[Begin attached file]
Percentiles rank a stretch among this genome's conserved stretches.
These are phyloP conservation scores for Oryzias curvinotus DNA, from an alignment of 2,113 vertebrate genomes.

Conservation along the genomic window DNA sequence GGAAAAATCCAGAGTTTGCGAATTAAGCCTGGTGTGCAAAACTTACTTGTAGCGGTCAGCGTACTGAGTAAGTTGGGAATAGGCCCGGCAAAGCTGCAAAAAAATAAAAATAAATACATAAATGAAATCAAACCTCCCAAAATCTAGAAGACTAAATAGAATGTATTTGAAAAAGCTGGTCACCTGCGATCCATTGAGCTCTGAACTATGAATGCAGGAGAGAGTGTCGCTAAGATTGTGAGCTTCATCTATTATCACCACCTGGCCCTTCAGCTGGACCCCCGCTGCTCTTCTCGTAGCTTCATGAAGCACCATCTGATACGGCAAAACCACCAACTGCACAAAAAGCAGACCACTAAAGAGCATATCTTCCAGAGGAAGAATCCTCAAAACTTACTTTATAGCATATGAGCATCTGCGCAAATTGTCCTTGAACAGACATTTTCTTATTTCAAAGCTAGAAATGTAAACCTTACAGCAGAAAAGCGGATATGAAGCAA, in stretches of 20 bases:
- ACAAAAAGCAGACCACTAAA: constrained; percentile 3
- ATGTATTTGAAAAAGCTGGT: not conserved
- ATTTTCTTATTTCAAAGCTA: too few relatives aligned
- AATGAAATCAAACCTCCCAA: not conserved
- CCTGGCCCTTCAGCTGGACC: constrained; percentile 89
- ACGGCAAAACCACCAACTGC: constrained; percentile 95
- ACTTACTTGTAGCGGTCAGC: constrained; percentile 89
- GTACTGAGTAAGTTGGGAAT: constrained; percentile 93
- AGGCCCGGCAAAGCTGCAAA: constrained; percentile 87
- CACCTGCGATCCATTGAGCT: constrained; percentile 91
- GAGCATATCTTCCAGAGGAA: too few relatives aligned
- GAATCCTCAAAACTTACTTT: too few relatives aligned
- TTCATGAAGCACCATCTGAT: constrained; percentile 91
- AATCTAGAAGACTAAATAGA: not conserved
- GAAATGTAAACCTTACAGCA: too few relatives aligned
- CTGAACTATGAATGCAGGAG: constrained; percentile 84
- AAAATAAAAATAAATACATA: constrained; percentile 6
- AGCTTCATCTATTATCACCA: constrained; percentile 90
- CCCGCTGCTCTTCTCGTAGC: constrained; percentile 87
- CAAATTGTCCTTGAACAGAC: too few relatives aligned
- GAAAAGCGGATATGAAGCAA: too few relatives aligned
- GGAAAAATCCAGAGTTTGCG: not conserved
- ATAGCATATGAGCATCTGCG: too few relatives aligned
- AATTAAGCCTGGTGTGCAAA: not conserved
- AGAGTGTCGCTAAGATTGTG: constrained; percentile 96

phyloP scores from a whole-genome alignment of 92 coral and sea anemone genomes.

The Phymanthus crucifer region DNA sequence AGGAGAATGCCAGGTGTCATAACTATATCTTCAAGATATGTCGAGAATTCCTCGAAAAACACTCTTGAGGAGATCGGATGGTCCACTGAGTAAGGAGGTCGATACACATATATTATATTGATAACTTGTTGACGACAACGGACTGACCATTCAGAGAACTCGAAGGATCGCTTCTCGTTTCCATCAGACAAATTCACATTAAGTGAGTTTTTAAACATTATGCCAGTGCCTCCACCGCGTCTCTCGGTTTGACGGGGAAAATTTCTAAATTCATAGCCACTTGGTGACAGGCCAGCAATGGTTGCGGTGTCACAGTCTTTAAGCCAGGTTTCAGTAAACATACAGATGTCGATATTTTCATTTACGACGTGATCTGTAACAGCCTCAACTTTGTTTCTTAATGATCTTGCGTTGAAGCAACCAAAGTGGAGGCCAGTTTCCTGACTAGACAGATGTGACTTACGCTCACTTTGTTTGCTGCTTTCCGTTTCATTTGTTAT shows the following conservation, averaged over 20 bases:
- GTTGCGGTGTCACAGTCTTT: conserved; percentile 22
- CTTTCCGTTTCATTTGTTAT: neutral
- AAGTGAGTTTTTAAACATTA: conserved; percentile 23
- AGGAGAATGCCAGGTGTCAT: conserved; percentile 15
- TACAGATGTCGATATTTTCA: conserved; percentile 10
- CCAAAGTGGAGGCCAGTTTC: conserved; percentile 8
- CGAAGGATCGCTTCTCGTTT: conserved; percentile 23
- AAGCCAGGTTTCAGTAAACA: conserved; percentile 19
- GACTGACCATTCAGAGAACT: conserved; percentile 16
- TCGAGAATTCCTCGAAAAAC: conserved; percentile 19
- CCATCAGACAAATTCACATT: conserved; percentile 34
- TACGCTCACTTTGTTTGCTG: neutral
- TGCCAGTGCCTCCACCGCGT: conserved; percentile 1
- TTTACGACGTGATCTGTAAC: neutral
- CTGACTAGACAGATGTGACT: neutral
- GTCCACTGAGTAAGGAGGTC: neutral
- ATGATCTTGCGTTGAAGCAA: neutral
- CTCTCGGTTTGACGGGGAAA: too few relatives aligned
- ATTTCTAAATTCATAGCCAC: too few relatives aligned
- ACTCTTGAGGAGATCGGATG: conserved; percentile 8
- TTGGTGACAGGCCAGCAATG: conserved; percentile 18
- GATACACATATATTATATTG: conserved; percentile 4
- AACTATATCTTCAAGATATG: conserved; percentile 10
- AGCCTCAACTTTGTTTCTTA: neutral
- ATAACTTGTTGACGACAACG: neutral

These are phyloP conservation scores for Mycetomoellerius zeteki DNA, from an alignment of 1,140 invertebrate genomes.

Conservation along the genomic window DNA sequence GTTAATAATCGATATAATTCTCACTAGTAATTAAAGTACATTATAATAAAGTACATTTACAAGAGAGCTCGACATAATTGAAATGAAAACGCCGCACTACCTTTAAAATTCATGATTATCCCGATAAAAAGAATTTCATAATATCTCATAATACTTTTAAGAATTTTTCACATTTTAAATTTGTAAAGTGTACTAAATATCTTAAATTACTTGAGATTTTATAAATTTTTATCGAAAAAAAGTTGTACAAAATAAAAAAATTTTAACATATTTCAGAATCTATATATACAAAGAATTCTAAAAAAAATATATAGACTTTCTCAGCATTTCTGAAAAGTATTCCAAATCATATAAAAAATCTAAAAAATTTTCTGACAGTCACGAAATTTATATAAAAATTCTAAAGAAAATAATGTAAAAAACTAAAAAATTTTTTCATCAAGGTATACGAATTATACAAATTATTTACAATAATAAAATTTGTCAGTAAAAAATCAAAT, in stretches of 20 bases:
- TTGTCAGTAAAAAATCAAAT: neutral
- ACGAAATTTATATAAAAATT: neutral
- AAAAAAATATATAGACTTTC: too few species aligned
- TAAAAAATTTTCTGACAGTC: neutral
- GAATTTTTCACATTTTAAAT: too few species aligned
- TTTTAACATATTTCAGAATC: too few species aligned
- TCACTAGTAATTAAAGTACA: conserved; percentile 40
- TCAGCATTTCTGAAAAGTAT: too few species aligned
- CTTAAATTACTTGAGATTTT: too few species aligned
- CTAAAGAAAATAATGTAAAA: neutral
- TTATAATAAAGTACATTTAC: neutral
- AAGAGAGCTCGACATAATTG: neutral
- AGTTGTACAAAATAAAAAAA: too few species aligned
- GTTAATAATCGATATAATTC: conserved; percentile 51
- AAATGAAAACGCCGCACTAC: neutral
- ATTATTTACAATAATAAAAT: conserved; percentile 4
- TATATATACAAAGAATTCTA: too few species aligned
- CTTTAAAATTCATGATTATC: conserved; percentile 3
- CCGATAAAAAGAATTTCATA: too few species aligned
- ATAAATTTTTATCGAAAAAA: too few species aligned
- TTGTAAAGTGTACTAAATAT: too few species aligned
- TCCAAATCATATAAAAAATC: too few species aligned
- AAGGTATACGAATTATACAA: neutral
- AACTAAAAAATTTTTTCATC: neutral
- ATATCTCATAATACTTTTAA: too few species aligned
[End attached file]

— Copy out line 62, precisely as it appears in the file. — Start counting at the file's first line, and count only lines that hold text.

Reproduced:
- GAATTTTTCACATTTTAAAT: too few species aligned